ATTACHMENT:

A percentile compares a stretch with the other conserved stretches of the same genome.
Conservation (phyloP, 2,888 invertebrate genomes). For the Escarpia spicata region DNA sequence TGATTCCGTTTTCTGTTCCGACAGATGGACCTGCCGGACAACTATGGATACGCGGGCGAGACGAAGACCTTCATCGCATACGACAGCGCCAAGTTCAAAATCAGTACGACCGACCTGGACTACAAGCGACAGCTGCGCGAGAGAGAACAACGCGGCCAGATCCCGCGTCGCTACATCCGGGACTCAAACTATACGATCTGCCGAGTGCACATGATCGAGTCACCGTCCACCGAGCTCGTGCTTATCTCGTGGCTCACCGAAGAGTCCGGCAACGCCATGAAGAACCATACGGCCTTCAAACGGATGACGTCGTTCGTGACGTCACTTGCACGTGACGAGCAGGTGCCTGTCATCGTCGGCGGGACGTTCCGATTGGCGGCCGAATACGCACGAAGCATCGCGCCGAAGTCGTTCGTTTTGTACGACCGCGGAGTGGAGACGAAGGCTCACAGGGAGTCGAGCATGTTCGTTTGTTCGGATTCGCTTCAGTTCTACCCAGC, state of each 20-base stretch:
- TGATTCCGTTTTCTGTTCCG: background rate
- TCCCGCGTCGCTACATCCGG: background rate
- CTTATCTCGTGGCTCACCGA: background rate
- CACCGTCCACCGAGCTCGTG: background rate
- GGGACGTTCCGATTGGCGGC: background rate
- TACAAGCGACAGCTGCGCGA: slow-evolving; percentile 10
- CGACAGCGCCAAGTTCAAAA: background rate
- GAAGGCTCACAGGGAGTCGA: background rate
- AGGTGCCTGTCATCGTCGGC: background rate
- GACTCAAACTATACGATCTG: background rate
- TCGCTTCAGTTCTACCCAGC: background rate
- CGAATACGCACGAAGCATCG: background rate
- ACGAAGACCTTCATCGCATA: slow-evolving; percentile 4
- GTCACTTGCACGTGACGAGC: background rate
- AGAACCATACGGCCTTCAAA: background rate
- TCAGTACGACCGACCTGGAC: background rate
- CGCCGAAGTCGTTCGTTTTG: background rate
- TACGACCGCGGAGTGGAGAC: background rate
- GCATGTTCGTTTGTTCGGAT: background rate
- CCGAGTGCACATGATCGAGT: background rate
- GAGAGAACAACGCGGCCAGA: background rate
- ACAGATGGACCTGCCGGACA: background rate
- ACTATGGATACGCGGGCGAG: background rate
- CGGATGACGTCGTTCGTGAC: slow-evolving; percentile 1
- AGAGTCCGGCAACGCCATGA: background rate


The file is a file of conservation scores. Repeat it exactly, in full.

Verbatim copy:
A percentile compares a stretch with the other conserved stretches of the same genome.
Conservation (phyloP, 2,888 invertebrate genomes). For the Escarpia spicata region DNA sequence TGATTCCGTTTTCTGTTCCGACAGATGGACCTGCCGGACAACTATGGATACGCGGGCGAGACGAAGACCTTCATCGCATACGACAGCGCCAAGTTCAAAATCAGTACGACCGACCTGGACTACAAGCGACAGCTGCGCGAGAGAGAACAACGCGGCCAGATCCCGCGTCGCTACATCCGGGACTCAAACTATACGATCTGCCGAGTGCACATGATCGAGTCACCGTCCACCGAGCTCGTGCTTATCTCGTGGCTCACCGAAGAGTCCGGCAACGCCATGAAGAACCATACGGCCTTCAAACGGATGACGTCGTTCGTGACGTCACTTGCACGTGACGAGCAGGTGCCTGTCATCGTCGGCGGGACGTTCCGATTGGCGGCCGAATACGCACGAAGCATCGCGCCGAAGTCGTTCGTTTTGTACGACCGCGGAGTGGAGACGAAGGCTCACAGGGAGTCGAGCATGTTCGTTTGTTCGGATTCGCTTCAGTTCTACCCAGC, state of each 20-base stretch:
- TGATTCCGTTTTCTGTTCCG: background rate
- TCCCGCGTCGCTACATCCGG: background rate
- CTTATCTCGTGGCTCACCGA: background rate
- CACCGTCCACCGAGCTCGTG: background rate
- GGGACGTTCCGATTGGCGGC: background rate
- TACAAGCGACAGCTGCGCGA: slow-evolving; percentile 10
- CGACAGCGCCAAGTTCAAAA: background rate
- GAAGGCTCACAGGGAGTCGA: background rate
- AGGTGCCTGTCATCGTCGGC: background rate
- GACTCAAACTATACGATCTG: background rate
- TCGCTTCAGTTCTACCCAGC: background rate
- CGAATACGCACGAAGCATCG: background rate
- ACGAAGACCTTCATCGCATA: slow-evolving; percentile 4
- GTCACTTGCACGTGACGAGC: background rate
- AGAACCATACGGCCTTCAAA: background rate
- TCAGTACGACCGACCTGGAC: background rate
- CGCCGAAGTCGTTCGTTTTG: background rate
- TACGACCGCGGAGTGGAGAC: background rate
- GCATGTTCGTTTGTTCGGAT: background rate
- CCGAGTGCACATGATCGAGT: background rate
- GAGAGAACAACGCGGCCAGA: background rate
- ACAGATGGACCTGCCGGACA: background rate
- ACTATGGATACGCGGGCGAG: background rate
- CGGATGACGTCGTTCGTGAC: slow-evolving; percentile 1
- AGAGTCCGGCAACGCCATGA: background rate